was compiled where the former was noted via absence on presence
and the latter, when applicable, via numbers counted.
the basis of the project was to set up a framework for a permanent
study, detailed site descriptions for all pools were prepared.
These included (per pool) a minimum of two photographs, a
map of the pool in its surrounding area and written instructions.
This will ensure that the correct pools can be relocated for
beaches are the most widely distributed type of intertidal
environments world-wide, but as they appear to be barren and
inhospitable they are the least studied of all intertidal
habitats. The aim of the research at the Sherkin Island Marine
Station was to study a number of diverse sandy beaches for
their macrofauna communities. In total twenty-eight sandy
beaches, from Cork Harbour to Roaringwater Bay, were quantitatively
sampled for their macrofauna populations between June and
mid September 1996 and 1997.
are living organisms which inhabit beaches and which are retained
by a 0.5mm sieve. This study is an extension of a number of
surveys carried out by undergraduates from 1976-1978 on Sherkin
Roaringwater Bay, County Cork, Ireland, sixteen beaches were
sampled. Including seven on Sherkin island, three on Heir
Island, two on Horse Island and one on East Calf Island. Beaches
were examined on the uninhabited Islands of East Skeams, Middle
Calf, Catalogues and Carrigreagh.
the Cork Coastline eleven beaches were surveyed, extending
from Baltimore to Cork and including Tragumna, Rosscarbery
Strand, Ownahincha Strand, Summercove, Robert's Cove, Inch
Strand, Myrtleville Bay, Inchydoney, Long Strand and Howes
employed to sample the beaches involved setting up three line
transects, from high to low water. At 10cm vertical heights
along the transect, 4 replicate 0.01m2 cores to a depth of
15cm were taken. The core samples were sieved on the beach
and any organisms collected were taken back for identification,
with the aid of a microscope and appropriate keys. All new
macrofauna species were fixed and preserved, a full specimen
collection is held at Sherkin Island Marine Station.
of a number of surveys of the insects of Sherkin Island and
the other islands of Roaringwater Bay, insects from the following
insect groups were collected and identified:
(bees, ants and wasps)
(lacewings, alderflies, snakeflies & antlions)
(grasshoppers and crickets)
(beetles) See: Beetles Survey
are in the Station's archives.
(Beetles) surveys was undertaken for 1980, 1981, 1991, 1992
1993 and 1995 on some islands in Roaringwater Bay. Sherkin
Island was the main island surveyed. The list for all the
islands now stands at 537 species. The collection of the beetles
took place between May and September and involved sweep-netting,
hand collection and pit-falling. All specimens are stored
in the Marine Station archives.
work was carried out at Sherkin Island Marine Station in the
following years: 1977, 1978, 1981-1983, 1985, 1986, 1991,
1992, 1996-2001, 2004 and 2005. This work makes Sherkin Island
one of the most intensively studied places in Ireland for
Lepidoptera. In 1997 a small number of sites were chosen for
moth trapping (four besides the Marine Station). These sites
were sampled intensively in order to try and catch a large
proportion of the moths that fly in these areas. Butterfly
transects were established in 1997 and were continued in 1998,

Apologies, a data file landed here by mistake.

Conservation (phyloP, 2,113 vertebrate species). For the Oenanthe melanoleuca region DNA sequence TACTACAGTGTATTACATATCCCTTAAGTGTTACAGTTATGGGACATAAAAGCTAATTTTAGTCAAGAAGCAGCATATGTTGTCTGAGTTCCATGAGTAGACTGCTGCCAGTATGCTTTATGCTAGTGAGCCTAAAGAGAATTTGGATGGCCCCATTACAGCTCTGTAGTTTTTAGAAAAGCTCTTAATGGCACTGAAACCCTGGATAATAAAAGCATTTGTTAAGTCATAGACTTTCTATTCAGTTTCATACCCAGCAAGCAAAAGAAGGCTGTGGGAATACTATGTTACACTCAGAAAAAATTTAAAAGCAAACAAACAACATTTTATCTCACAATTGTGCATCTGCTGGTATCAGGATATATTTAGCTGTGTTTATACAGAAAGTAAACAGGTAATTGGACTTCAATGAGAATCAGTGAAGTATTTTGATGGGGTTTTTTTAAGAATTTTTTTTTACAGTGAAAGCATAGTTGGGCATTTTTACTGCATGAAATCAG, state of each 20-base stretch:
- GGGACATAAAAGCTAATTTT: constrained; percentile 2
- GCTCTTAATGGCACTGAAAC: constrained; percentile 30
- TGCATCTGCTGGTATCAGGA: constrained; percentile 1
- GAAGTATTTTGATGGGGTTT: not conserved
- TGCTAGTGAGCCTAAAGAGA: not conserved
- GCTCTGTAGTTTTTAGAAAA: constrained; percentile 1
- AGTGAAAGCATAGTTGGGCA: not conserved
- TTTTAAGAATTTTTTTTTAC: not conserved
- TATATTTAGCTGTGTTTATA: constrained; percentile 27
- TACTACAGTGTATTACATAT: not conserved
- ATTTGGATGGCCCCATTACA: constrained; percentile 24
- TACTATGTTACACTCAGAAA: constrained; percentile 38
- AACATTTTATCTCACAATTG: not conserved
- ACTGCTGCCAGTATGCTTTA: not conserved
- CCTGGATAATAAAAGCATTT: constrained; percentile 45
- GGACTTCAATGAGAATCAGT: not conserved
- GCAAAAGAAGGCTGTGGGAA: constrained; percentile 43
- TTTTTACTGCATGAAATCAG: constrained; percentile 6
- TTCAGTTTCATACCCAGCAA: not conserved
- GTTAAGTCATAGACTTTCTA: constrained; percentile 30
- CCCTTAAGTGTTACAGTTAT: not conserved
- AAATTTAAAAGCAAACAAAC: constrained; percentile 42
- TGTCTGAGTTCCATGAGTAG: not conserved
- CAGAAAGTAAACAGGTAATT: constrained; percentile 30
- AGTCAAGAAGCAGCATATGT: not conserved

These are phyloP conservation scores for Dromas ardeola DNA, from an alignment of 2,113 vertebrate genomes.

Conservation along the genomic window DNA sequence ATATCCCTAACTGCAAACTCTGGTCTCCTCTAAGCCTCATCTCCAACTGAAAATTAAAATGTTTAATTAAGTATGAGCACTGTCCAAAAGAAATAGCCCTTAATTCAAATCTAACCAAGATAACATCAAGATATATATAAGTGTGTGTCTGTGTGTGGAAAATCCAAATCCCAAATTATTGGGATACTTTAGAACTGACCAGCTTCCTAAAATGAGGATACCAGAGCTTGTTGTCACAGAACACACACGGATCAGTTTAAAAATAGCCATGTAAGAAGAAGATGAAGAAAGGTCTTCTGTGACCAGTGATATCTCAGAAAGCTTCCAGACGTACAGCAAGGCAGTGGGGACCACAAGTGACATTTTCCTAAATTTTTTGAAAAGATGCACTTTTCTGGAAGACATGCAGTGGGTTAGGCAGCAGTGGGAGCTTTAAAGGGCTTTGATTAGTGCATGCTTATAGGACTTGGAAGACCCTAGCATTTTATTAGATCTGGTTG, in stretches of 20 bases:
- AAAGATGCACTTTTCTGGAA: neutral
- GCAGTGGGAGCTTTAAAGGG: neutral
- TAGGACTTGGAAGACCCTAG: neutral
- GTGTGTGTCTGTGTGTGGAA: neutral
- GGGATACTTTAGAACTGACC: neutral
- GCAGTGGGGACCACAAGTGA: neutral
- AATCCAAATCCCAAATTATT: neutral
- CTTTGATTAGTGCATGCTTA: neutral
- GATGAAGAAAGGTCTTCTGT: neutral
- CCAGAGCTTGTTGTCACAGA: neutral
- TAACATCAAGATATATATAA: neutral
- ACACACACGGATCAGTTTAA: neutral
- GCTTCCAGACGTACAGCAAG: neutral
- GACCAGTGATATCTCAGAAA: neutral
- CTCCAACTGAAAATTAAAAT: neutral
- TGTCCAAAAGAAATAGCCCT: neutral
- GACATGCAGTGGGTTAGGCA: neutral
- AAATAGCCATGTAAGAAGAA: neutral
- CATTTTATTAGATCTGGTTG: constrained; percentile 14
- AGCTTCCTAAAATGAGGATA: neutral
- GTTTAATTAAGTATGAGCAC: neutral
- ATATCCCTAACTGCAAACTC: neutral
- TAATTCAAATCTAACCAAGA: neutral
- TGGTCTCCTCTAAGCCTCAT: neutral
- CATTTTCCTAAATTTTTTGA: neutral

1999, 2001, 2004 and 2005.
is an extensive collection of over 2,500 seaweed specimens
in the Seaweed Herbarium.
of the Grey Seal population was carried out during 1985 to
monitor possible changes since a 1981 survey. There are several
sites around the bay in which seals may be observed hauled
out on the rocks.
Island contains a number of areas important to flatfish as
"nurseries". These are regions where the growth
and survival of juvenile fish are enhanced due to less risk
of predation, more amenable temperatures and a more readily
available food source. A number of surveys were conducted
by the station since 1980 and were concentrated on one such
nursery, Kinish Harbour.
was fished regularly by beach seine between the months of
June and September.
populations were shown to change over time, with less fish
being caught within Kinish Harbour towards the end of the
Island Marine Station Reference Collection consists of:
& Fern Herbarium:
Bay and the islands
Bay - Bere Island, Dursey Island and Whiddy Island
Herbarium - including slide collection
Skeleton Slide Collection
of Marine Animals:
3,500 preserved specimens of marine animals from mainly
the Roaringwater Bay area - Sherkin Island and the Islands.
Beetles, flies, dragonflies, moths and butterflies, aquatic
colour slides on the natural history of Roaringwater Bay.
and sub-littoral in the main, taken by Paul Kay and Pete Atkinson,
former Sherkin Island Marine Station biologists. Both are
now international natural history photographers. See: "Ireland's
black and white photographs of ruins/buildings/sea shores
of Roaringwater Bay.
collection was taken on the various islands of Roaringwater
Bay by Paul Kay and Ian Watts during 1981 and 1982.
of phytoplankton photographs of many of the species identified
in the area.
Island Marine Station has, since July 1972, kept daily rainfall
records and from August 1974 sunshine and temperature records.
The station is the lowest (latitude-wise) in Ireland. The
records are sent monthly to the Irish Meteorological Office
(Met Eireann) in Dublin. We are one of a select number of
stations whose records are used in the IMO monthly bulletin.
5: Rainfall of Sherkin Island 1973-1984
10: Sunshine Records of Sherkin Island 1974-1984
11: Air Temperatures of Sherkin Island 1975-1984
14: Air Temperatures of Sherkin Island 1985-1989
Met Éireann embarked upon the TUCSON programme of Automatic
Weather Stations (AWSs). TUCSON stands for The Unified
Climatological and Synoptic Observational Network. Given its
location and the amount of the south coast not covered, Sherkin
Island was chosen as an ideal location for an AWS. The station
was commissioned on the 28th of April 2004.
Air, Grass, Soil 5cm,10cm,20cm, Earth 30cm,
0.1mm & 0.2mm gauges
speed & direction
© Sherkin Island Marine